- Russian Circles, “Enter”: Following in the proud and heavy tradition of math-rock guitar bands like Slint, Don Caballero, King Crimson, Mogwai, and yes, Rush, Russian Circles play heavy, fully instrumental, capital-R Rawk. It’s ludicrously energetic music, overstuffed with interlocking patterns and off-time beats, fun to listen to while driving or working out. At six tracks, it’s a little short, but I bet these guys would be completely awesome to see play live. BONUS: no Geddy Lee.
- Islands, “Return to the Sea”: “Return to the Sea” maddeningly alternates between sounding like a lost Ween album and sounding like a bunch of indie kids and an oompah band falling down the stairs. The unfortunately titled third track (“Don’t Call Me Whitney, Bobby”) is insanely catchy, and could have come off of Paul Simon’s “Graceland”; but one good track does not an album make, and ultimately I found myself finding reasons not to listen.
- Danger Doom, “The Occult Hymn”: “The Occult Swim” is a free EP available from adultswim.com, but it’s the musical equivalent of a commemorative plastic cup from Burger King filled with warm, flat soda. These charmless remixes manage to ditch everything that was moderately interesting about the original tracks from “The Mouse and the Mask” — they even ditch the insanely catchy loop from “Sofa King”, a personal favorite — and replace them with grating skits from the lamer cartoons from the Adult Swim fare. MF Doom is as skilled as ever, but Danger Mouse seems preoccupied with something else, probably the “Gnarls Barkley” album.
- Gnarls Barkley, “Gnarls Barkey”: Like the owners of “Butternuts” on Route 9, I wish these guys thought for about five more minutes before settling on a name. No matter — surely the single “Crazy” is a contender for 2006 song of the summer, as I’ve heard it pretty much everywhere I’ve gone for the past couple of weeks. Nothing else on the album comes close, but they deserve props for the Violent Femmes cover (“Gone Daddy Gone”) alone.
- Phoenix, “Never Been Like That”: French pop group Phoenix ditches a few of their synthesizers in favor of Stokes-style guitars in an attempt to rough up their image; this is roughly equivalent to Mike Seaver putting on a Operation Ivy hoodie and a clip-on earring. I enjoyed their old sound far more, as only a few tracks here come close to the highs reached by tracks on their excellent previous albums “Alphbetical” and “United”.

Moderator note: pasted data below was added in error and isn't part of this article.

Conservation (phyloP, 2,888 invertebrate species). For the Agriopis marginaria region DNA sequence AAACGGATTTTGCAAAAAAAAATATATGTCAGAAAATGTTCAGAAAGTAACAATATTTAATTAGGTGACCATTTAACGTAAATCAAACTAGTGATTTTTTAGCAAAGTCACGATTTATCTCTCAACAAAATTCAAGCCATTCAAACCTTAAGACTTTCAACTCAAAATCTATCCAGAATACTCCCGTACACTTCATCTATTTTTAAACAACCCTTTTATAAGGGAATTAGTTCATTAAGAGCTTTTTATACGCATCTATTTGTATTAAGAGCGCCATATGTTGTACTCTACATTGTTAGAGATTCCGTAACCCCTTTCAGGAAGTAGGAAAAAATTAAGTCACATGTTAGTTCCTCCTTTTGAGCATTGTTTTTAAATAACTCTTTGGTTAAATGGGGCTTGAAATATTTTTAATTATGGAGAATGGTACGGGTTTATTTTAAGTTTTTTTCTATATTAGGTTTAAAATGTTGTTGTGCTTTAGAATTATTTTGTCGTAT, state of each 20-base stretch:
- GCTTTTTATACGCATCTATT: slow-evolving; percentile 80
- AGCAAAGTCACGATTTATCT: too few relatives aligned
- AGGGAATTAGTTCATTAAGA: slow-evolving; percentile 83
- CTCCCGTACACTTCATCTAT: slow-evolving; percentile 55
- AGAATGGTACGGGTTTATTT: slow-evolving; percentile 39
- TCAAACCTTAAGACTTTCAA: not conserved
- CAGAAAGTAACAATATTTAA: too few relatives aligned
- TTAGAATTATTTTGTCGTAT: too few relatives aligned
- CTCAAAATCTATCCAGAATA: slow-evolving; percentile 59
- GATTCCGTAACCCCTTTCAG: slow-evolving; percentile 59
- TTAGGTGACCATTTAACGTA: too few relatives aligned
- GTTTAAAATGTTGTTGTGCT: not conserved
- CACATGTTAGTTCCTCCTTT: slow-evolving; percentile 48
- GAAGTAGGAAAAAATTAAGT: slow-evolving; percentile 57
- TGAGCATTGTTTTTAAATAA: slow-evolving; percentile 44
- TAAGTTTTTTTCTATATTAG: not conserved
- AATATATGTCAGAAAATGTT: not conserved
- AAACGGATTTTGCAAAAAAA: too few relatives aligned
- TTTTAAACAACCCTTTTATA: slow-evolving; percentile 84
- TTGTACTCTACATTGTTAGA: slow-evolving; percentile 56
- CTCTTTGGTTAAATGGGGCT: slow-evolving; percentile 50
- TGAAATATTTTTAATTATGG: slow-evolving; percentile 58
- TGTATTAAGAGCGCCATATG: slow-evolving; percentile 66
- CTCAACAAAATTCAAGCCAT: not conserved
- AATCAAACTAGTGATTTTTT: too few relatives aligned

- Grandaddy, “Just Like The Fambly Cat”: While Jack Johnson rode his douchebag barefoot pro-surfer cred straight to the top of the Adult Contemporary charts, Grandaddy frontman Jason Lytle rode his former amateur-skateboarder cred straight into a ditch — and after several decent yet commercially unsuccessful albums (and one outright masterpiece, 2003’s “Sumday”), Lytle is finally calling it quits on this album. Sadly, this means Grandaddy is ending on a low point; none of Lytle’s future-folk songs have the same pop as the older tunes, and it seems like everyone involved knew it. Here’s hoping Lytle goes on to better things.
- Ellen Allien & Apparat, “Orchestra of Bubbles”: For years, techno has been drifting into two seperate camps — there’s the floaty, hazy, gauzily electronic type pioneered by Brian Eno and innovated upon by surprisingly non-Canadian groups such as Boards of Canada. It’s the pleasant and dreamy kind of techno you hear in your more upscale coffeeshops. Then there’s the other kind of techno, phone cards which is typified by harsh 4/4 kick-drum beats, sawtooth synths, and repetitive samples; it’s the type of techno you hear in video games in which you shoot people. This album is of the second type, and unless you’re coked up and clubbing, I would avoid it. Even then I would avoid it.
- Mike Patton, “Peeping Tom”: If you have a neck tattoo, you’ll probably enjoy this album.
- Sonic Youth, “Rather Ripped”: Disparaging Sonic Youth in their (adopted) hometown of Northampton, MA feels kind of like badmouthing Tony Soprano down at the Bada Bing, but I didn’t love this album. It sounds great — I don’t think they’ve ever sounded more in control of their clean guitar textures, and early highlights like “Incinerate” and “Rats” are instant crowd-pleasers; but nothing on this album connected with me the way that 2002’s “Murray Street” did, start to finish. Now if you’ll excuse me, I’ve been invited on a short car ride with Thurston and Sil.